Terence Blanchard’s opera: “The fire goes out in my bones”


The Metropolitan Opera in New York opened its 2021-2022 season with a production by jazz trumpeter and composer Terence Blanchard. “Fire Shut Up in My Bones” is an interpretation of memoir written by “Sunday Morning” contributor Charles Blow, in which he describes his angst growing up in a small town in Louisiana in the 1970s and 1980s.

Will Liverman sings “Peculiar Grace” from Act II of “Fire Shut Up in My Bones”:

The fire is extinguished in my bones: “A special grace” through
Metropolitan Opera to

New Yorker magazine writer Hua Hsu said, “The audience was just applauding the artists after the step performance. It was, like, five minutes of continuous ovation.

“I know these guys have a cramp, man, holding this position for five minutes!” laughed Blanchard. “What a moment. What a moment for people to see each other. And they’ve never seen that on the Met stage.”

The dancers perform in “Fire Shut Up in My Bones”.

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“What attracted you about the story of Charles Blow?

“It was the idea of ​​being isolated in your own community.”

Blanchard, who started playing the trumpet at the age of nine, spoke of feeling like he had a kind of double existence: “In the street, hanging out with his friends, then being that kid who has to break away from it all. ‘bus stop with its horn in hand on a Saturday. You know, that wasn’t a cool thing to do in my neighborhood. “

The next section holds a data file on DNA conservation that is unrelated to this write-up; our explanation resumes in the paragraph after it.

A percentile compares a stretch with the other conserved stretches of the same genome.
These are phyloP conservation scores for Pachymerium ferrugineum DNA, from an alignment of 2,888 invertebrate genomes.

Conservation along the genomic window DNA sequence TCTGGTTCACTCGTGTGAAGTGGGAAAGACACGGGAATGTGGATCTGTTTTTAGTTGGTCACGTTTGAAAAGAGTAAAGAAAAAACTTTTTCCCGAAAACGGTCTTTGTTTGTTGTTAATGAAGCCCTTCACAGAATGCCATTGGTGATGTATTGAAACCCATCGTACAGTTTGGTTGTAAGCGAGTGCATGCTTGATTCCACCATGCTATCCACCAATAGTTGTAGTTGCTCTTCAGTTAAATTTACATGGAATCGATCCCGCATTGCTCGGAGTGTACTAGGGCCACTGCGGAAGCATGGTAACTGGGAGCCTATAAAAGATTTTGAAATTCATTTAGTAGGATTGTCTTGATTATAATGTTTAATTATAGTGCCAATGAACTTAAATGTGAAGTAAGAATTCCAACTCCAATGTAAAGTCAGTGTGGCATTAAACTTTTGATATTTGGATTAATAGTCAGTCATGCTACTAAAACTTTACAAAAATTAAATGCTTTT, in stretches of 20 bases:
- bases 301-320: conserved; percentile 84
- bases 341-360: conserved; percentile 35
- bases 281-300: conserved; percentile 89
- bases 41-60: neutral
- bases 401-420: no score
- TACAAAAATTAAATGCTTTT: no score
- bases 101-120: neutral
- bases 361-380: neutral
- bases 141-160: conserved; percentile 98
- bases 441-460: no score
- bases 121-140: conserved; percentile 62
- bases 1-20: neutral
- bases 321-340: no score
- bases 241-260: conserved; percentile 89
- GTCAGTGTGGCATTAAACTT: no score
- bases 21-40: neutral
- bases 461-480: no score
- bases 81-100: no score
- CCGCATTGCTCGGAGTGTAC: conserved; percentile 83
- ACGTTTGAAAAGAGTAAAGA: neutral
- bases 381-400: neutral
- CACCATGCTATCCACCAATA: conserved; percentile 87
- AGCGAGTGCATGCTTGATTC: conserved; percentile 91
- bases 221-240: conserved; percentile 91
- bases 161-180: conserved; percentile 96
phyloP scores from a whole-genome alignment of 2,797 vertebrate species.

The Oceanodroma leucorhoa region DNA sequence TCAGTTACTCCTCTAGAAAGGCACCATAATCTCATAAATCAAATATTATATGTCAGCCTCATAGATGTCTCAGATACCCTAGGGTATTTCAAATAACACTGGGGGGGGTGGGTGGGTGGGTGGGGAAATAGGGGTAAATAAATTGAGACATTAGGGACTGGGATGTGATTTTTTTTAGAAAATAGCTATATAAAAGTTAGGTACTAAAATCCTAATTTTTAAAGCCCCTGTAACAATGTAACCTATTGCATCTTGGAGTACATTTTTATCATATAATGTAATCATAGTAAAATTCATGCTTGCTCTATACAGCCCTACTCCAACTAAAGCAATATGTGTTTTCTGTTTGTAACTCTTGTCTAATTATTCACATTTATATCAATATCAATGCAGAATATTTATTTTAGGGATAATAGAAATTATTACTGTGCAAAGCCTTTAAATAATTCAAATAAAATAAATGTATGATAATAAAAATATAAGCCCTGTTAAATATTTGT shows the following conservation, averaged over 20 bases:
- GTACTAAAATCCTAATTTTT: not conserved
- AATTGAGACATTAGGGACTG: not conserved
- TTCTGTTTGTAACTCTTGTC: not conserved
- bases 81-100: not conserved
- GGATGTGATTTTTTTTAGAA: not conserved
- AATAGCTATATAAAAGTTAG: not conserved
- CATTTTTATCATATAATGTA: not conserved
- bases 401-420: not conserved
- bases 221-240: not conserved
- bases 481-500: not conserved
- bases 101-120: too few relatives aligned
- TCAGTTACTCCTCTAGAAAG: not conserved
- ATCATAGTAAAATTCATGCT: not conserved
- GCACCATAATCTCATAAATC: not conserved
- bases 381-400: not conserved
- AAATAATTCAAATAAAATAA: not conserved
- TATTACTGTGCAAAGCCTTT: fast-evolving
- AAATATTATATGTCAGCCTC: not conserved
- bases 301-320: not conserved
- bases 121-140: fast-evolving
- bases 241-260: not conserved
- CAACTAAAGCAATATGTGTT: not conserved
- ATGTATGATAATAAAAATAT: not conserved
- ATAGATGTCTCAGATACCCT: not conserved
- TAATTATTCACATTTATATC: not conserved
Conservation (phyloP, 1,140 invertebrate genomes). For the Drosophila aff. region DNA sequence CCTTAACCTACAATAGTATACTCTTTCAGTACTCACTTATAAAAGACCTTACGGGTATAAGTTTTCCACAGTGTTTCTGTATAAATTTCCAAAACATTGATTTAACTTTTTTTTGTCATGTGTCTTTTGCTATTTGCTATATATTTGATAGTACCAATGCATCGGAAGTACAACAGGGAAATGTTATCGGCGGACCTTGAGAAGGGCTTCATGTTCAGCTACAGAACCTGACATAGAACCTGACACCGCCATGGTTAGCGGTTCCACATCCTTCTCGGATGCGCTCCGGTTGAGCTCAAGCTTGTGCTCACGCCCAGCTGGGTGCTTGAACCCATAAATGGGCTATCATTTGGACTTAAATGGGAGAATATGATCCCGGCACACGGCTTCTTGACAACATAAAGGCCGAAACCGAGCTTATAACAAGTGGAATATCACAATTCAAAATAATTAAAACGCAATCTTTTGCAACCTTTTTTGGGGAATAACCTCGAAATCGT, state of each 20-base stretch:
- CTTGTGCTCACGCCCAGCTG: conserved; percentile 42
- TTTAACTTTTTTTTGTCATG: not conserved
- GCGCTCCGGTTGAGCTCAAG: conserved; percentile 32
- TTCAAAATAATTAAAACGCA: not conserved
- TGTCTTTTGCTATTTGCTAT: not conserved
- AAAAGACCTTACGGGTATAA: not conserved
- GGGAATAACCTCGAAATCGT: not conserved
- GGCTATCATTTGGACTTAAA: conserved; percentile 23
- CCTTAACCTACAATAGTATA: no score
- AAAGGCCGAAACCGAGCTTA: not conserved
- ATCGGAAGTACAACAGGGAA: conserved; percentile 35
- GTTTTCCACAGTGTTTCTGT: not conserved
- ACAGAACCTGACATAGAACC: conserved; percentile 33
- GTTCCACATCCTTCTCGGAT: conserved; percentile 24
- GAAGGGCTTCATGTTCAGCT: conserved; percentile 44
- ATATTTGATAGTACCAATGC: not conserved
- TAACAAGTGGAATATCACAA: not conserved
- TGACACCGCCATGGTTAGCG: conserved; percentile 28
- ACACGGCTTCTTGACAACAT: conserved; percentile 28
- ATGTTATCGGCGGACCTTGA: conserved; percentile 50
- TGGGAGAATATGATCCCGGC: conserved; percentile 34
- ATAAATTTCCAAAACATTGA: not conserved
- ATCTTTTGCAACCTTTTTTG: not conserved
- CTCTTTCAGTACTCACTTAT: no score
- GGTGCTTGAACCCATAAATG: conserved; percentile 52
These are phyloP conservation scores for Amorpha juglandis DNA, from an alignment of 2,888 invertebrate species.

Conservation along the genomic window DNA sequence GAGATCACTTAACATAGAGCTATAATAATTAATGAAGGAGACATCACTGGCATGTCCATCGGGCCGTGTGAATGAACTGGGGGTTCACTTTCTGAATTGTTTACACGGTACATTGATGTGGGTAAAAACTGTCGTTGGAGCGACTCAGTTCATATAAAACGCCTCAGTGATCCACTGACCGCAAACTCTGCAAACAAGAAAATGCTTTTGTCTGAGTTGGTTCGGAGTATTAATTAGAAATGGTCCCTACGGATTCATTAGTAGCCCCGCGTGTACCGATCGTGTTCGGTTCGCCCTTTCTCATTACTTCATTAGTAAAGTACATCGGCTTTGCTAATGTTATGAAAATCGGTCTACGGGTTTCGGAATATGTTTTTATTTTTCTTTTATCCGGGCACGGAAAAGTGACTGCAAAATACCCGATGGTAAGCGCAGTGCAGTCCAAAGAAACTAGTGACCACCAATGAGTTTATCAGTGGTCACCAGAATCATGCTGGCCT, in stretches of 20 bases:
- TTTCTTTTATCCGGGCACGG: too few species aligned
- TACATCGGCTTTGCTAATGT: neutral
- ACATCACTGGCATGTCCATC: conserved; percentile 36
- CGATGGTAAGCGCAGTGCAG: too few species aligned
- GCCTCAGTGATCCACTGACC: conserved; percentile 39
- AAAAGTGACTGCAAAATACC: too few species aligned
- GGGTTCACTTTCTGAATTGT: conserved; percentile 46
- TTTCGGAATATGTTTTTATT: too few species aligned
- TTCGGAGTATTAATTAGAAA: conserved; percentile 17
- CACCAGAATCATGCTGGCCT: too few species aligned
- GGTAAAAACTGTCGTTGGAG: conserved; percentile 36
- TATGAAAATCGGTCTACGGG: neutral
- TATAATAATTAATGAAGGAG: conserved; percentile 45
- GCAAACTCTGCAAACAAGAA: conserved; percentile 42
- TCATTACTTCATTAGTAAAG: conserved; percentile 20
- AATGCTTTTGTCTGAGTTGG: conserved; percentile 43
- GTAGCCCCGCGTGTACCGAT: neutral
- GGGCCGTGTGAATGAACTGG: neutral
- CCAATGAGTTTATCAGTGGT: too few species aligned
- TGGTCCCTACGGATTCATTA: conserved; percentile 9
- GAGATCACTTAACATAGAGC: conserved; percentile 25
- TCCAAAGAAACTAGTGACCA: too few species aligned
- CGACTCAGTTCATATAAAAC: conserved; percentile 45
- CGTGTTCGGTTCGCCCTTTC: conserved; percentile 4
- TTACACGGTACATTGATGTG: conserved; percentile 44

“Do you translate certain feelings into music?” Hsu asked.

“You have to allow yourself to be vulnerable,” Blanchard replied. “While I was working on it, man, there were a lot of times in my loneliness where I was just in tears. ‘Once upon a time there was a boy of special grace.’ This line touches me every time. “

Terence Oliver Blanchard grew up in New Orleans, in a house full of opera.

Hsu asked, “Your father was a huge opera fan; what did opera represent to him?

“Sophistication, the highest level of artistry. Every time there was a ‘Masterpiece’ performance on PBS, he’d say, ‘Hey, come over here, come over here. Listen. Listen. See, now this is. is music. It is music. ‘”

Blanchard’s passion is jazz. Today, he is a six-time Grammy winner and two-time Oscar-nominated film composer.

Terence Blanchard performs “Levees”, from his Grammy Award-winning album, “A Tale of God’s Will (A Requiem for Katrina)”:

He has been working on film soundtracks since the late 1980s, first as a trumpeter, on films like “Do the Right Thing”, when he started working with director Spike Lee. He remembered, “I just got hired as a session player, and I sat at the piano and started playing. Spike came by and heard it. He said,” Dude, c what is that? I said, ‘Oh, just something I’m working on.’ And then he says, ‘Can I use this?’ “

Blanchard composed the music for 15 Lee films.

Hsu asked, “When did you feel like a songwriter? “

“When we did ‘Malcolm X’ it was the first time I felt like I was emotionally connected to something I was writing for the movie. This movie, I knew, had to be powerful. “

Composer Terence Blanchard.